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In response to last month's newsletter on how to be punctual to meetings
, one reader made this comment:
…I have to wait and make small talk with the rest while we wait for the "power trip" guy to show up.
One of the more Dilbert-like aspects of many workplaces is to be on time for a meeting and then sit and wait for the stragglers. Whether those stragglers have had a genuine emergency or are simply exerting their power over the group, the punctual attendees are punished and the tardy ones are rewarded.
Let’s not allow the late-to-the-meeting people to get the upper hand. There may be hope after all for the on-timers. The next time you are in charge of a meeting, think about trying a few of the tips below to help round up everyone in the same room at the same time.
Before the meeting:
Tips to Start Meetings on Time with Everyone Present
At the meeting:
- Send a meeting invitation through Microsoft Outlook or Google Calendar. Include an agenda listing the topics, the persons responsible, and the time people will be presenting. Put late offenders at the beginning of the agenda.
- Include these words on the meeting invitation: Please note that this meeting will begin and end on time.
- Confirm the meeting by email a day or two prior. Remind participants about the purpose and anticipated outcomes of the meeting and what they will be contributing. Set up a tardiness fine of $1 for every minute a person is late. Mention this in advance so no one will be caught off guard, and specify that the money will be donated to charity. Maybe even give the fund a special name or identity so that any ill feelings can be directed to the jar, not the meeting facilitator.
After the meeting:
If your boss is always late:
- Start the meeting on time; why should those who are on time be penalized? Despite what the latecomers may think, no one has time to spare.
- Do not count people being on time if they walk into the meeting room, put down their stuff, and leave to get coffee. They are still late if they do not return before the scheduled start time.
- Continue the meeting even as latecomers enter the room. Acknowledge them with a nod and keep going. There is no need to review what had been discussed before their arrival.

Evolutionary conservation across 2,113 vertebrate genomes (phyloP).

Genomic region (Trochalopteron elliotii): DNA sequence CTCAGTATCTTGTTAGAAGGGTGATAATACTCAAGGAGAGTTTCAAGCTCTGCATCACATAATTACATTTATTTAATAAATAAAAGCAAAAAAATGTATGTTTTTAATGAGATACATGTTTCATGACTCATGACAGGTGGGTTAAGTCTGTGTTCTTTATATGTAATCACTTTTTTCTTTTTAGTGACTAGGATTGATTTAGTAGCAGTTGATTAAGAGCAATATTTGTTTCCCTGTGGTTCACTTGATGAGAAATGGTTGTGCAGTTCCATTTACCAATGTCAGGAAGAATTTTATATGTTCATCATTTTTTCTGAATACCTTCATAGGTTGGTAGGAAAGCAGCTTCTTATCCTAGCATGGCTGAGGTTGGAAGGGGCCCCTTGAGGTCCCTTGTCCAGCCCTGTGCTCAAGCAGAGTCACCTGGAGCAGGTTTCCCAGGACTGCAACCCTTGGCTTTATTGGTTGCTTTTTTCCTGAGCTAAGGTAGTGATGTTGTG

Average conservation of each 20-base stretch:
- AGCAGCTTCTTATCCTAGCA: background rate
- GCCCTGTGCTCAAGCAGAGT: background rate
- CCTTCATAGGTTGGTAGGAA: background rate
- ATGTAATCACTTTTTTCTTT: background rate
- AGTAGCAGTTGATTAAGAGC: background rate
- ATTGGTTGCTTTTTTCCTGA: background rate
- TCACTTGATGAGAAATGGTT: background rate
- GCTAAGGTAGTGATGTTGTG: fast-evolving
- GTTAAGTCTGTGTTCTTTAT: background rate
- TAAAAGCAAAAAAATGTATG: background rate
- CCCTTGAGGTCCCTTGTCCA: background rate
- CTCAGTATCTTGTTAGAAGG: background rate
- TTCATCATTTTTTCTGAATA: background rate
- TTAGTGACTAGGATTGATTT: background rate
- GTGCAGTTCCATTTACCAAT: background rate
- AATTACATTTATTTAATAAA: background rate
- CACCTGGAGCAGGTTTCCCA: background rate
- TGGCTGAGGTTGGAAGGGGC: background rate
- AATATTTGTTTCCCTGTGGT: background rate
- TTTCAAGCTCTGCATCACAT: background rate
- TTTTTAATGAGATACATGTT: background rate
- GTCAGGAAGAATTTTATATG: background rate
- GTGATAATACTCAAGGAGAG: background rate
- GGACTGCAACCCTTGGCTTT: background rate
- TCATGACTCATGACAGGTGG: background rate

- Lock the door two minutes after the start time. Employees at a high-tech company in California started to do this so their boss would get the idea that his late arrival was not appreciated. Of course, they opened the door when the boss knocked.
- Reschedule the meeting if people, especially the key players, do not show up within ten minutes of the time the meeting is scheduled.
- End the meeting on time. This sends a clear message that you are respectful of people’s time.
- Thank the persons who donated money because they were late.
If a subordinate is always late
- Meet with her at another time. Ask her opinion about starting the meeting without her.
- Check if a different time would fit the boss’ schedule better so she could be there at the start of the meeting.
- Speak to the subordinate privately and try to find out why the person is chronically late for work or meetings. Make this article or even this book required reading before the discussion. They should come to you with a plan to address the issues.
- Discuss the resources that the company is willing to provide to help the associate improve. Maybe a time management class or, ahem, a productivity specialist can help?
- If the tardiness continues, you may need to initiate a performance improvement plan.
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Next Month's Newsletter Topic
: Where Should I Save My Files?
With the move to paperless workplaces, well-organized electronic files are a must. However, with all the options to choose from, where should you save your files? Look for the next newsletter on the last Tuesday of the month.
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